Tomorrowland is both an indictment of the Hollywood Dream Factory and a paean to its power, a film that aspires to inspire. It’ll play great with the 8-to-14 demo, though their parents may heave a sigh or two.
We open on Frank Walker (George Clooney), sporting a five o’clock shadow and delivering a message of unstoppable doom to an unseen audience. After a moment, Frank is interrupted and told to start earlier, to lead with something a bit more hopeful. So he goes back to his childhood and we see him head to the New York World’s Fair of 1964: He’s made a jetpack and hopes the swells running the invention tent will award him the $50 prize.
Unfortunately, the pack doesn’t work. And even if it did, he can’t really articulate its use to Nix (Hugh Laurie), the adult manning the booth. "Can’t it be just for fun?" young Frank asks, earning an eye roll from Nix. Does fun alone help improve the world? How would this jetpack help people?
"I’d be inspired," Frank says of seeing random rocketeers in the sky. "Wouldn’t that make the world a better place?"
That’s not enough for Nix. But it piques the interest of Nix’s oddly young compatriot, Athena (Raffey Cassidy). She gives Frank a pin and tells him to follow; before he knows it, he’s in Tomorrowland.
Then Frank, once again, gets morose with our unseen audience. So his compatriot, Casey (Britt Robertson), takes over and tells her story. Casey’s world is much less hopeful than Frank’s: her father, a NASA engineer, is about to be out of a job because the powers that be have decided Cape Canaveral should be closed. After being jailed for attempting to stop the demolition of the launch site, Casey discovers a pin amongst her belongings, a pin much like the one young Frank received so many years ago. Thus begins her trip to Tomorrowland—and her race to save the world.
I’ll say a bit more about Tomorrowland’s plot in a moment, but I don’t want to give away too much else for those who plan on seeing it. Allow me simply to say that if this movie were to have come out while I was a kid, it would likely have been one of my favorite films growing up: It’s funny, and it has a couple of great action sequences and a pair of dynamite performances by Robertson and Cassidy, rare for younger actors. Clooney’s a bit of a ham, and I mean that in the nicest way possible. At just over two hours, Tomorrowland occasionally drags and the plot doesn’t make a great deal of sense if you give it 30 seconds of thought—but I’m sure the filmmakers thought the discursive nature of the movie was worth it, as they had a very deep point to make. (Spoilers below.)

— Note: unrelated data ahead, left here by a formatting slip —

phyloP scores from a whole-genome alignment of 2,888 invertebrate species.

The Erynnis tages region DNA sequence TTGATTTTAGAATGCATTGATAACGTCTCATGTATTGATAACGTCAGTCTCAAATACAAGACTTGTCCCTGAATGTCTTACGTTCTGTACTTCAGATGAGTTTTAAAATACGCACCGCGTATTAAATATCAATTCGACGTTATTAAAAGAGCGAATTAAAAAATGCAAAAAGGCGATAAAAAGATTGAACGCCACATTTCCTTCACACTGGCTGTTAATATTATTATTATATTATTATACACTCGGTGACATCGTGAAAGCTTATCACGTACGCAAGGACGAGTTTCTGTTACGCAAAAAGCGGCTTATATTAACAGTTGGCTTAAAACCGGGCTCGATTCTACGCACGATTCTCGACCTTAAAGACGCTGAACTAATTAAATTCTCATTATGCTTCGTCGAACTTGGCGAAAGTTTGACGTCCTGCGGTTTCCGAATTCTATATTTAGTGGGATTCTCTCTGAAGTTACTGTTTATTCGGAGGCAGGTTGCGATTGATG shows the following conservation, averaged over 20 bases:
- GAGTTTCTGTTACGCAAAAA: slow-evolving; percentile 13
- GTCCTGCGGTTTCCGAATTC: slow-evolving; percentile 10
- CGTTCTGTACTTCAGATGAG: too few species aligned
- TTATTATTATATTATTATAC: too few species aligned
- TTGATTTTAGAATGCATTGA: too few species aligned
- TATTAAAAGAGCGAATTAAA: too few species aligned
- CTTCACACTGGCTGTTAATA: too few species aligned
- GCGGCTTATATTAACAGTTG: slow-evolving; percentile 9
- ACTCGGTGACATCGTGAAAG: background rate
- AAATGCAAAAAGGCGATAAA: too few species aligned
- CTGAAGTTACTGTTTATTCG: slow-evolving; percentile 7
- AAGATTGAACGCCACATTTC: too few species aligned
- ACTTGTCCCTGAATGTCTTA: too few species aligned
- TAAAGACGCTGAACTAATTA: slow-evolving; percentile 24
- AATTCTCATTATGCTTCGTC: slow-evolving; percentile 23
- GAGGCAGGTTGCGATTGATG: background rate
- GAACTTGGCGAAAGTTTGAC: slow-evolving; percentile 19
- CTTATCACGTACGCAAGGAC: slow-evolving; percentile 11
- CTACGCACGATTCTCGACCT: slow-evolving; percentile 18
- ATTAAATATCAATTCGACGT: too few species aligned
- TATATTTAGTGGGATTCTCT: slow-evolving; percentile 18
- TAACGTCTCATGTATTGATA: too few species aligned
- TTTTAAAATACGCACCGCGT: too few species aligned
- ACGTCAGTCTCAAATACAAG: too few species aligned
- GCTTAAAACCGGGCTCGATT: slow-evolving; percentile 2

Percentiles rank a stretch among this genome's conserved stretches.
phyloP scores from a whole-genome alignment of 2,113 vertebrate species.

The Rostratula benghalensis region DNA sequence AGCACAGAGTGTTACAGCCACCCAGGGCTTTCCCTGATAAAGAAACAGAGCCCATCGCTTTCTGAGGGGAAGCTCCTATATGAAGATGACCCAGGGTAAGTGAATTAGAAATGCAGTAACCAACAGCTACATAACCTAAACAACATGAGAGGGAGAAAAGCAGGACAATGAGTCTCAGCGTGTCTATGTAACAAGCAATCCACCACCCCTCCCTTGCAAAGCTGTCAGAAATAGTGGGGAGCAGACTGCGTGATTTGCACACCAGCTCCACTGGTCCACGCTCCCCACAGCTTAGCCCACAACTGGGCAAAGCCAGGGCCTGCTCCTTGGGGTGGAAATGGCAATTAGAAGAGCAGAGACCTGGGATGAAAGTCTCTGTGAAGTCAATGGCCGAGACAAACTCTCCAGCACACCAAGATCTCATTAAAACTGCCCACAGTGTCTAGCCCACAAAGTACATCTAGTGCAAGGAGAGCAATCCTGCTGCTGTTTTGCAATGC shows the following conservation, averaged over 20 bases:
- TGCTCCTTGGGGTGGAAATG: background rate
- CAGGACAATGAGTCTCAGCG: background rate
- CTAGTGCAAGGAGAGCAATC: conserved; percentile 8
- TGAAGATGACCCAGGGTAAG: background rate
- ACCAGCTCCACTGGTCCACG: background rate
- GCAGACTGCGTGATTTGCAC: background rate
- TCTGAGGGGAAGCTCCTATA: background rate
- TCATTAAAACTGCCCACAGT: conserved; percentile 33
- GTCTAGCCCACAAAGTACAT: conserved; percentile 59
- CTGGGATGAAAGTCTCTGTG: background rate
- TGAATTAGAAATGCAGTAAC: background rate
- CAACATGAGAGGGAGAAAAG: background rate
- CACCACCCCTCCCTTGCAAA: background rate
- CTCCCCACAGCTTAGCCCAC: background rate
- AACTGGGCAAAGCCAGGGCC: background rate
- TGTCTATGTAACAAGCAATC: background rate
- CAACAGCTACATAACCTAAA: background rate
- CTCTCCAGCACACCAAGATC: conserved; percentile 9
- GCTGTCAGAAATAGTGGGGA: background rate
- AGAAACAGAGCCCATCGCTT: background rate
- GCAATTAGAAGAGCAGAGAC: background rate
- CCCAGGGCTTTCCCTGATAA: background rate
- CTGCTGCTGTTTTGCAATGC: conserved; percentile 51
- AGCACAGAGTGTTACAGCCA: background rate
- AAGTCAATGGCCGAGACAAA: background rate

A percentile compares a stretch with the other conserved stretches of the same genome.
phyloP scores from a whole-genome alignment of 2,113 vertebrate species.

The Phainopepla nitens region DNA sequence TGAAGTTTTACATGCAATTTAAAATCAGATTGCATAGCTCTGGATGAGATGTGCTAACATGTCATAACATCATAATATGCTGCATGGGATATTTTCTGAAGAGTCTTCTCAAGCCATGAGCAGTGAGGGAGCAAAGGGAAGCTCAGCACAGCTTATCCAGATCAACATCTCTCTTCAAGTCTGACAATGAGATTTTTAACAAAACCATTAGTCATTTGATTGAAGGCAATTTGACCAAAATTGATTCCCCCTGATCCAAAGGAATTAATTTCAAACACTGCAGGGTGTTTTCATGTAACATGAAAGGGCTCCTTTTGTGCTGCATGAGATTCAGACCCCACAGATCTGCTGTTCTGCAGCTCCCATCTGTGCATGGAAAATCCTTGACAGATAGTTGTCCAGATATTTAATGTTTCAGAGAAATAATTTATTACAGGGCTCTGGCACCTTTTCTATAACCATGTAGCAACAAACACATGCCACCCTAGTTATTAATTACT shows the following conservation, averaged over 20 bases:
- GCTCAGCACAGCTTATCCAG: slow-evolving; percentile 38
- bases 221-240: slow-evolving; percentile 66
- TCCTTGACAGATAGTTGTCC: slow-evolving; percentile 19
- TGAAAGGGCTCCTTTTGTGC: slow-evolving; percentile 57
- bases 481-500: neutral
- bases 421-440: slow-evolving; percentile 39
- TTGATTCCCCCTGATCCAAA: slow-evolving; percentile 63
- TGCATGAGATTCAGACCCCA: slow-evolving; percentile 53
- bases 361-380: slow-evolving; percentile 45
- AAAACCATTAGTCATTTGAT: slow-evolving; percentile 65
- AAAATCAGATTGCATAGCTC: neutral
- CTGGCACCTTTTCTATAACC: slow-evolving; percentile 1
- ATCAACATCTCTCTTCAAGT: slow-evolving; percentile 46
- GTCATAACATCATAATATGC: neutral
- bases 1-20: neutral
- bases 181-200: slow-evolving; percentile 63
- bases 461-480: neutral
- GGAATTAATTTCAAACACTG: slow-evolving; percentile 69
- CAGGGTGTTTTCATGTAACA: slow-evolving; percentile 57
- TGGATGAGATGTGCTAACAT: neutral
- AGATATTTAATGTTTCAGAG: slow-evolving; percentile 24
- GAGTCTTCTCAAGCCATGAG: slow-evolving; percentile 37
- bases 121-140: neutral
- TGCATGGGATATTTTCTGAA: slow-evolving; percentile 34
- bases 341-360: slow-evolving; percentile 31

As the movie progresses, we discover Frank has been expelled from Tomorrowland. Turns out, he created a device that can see the future. And the future is bad, you guys. The waters have not receded—indeed, much of our world is underwater. There are protests in the street, mushroom clouds over our cities. The end of the world is coming, and there’s nothing we can do.
At least, that’s what Frank has been made to think. But when Casey meets up with Frank, her optimism reduces the probability of disaster from 100 percent to 99.996 percent. That slight downtick reinvigorates his hopeful side.
After a series of shenanigans, Casey and Frank get to Tomorrowland, where they are met by Nix. Casey is finally told that the end of the world is nigh—less than two months away, in fact—and Nix explains that the future-telling device has been transformed into a broadcaster of sorts. Confronted with images of doom, he tried to warn the world. And in doing so, he only made things worse: "They didn’t fear their demise—they embraced it," Nix says.
In Tomorrowland’s telling, post-apocalyptic media—last week’s Mad Max: Fury Road and next week’s San Andreas; The Walking Dead on television, the Fallout series in video games—is popular because we’ve given up as a society. One of the running gags in Tomorrowland is a series of billboards for a fake movie called Toxicosmos 3, the poison fruit of Nix’s efforts. We’ve rejected the optimism of Walt Disney’s "Tomorrowland" and embraced the fatalism of doom and despair. Nix says we’ve done this because it requires nothing of us, no sacrifice today to make tomorrow a better place. He blames politicians addicted to money and their constituents, equally as addicted to ease of living.
It’s clear that director Brad Bird, who cowrote the screenplay with Damon Lindelof, feels very strongly about this. He’s countered despair with a sort of optimistic agitprop. As the movie closes, we see that Clooney was talking not only to the audiences in theaters, but also to a cadre of young recruiters destined to discover the next batch of optimists. Where are these dreamers to be found? Why, working with wind turbines and counting elephants on the African plains and wandering amongst the Redwoods and, um, playing music on street corners.
Aw. No word yet if they gathered on a hilltop to share a Coke. Maybe that’ll be addressed in the sequel.
Perhaps Tomorrowland‘s environmentalist agitprop will inspire a new generation of youngsters to get out there and change the world. To reject despair and embrace hope! To put the apocalypse out of mind and appreciate art that improves the soul and provides a ray of sunshine about the future. In a weird way, it worked on me. I’m definitely headed back to the theaters this weekend—for a second viewing of Fury Road.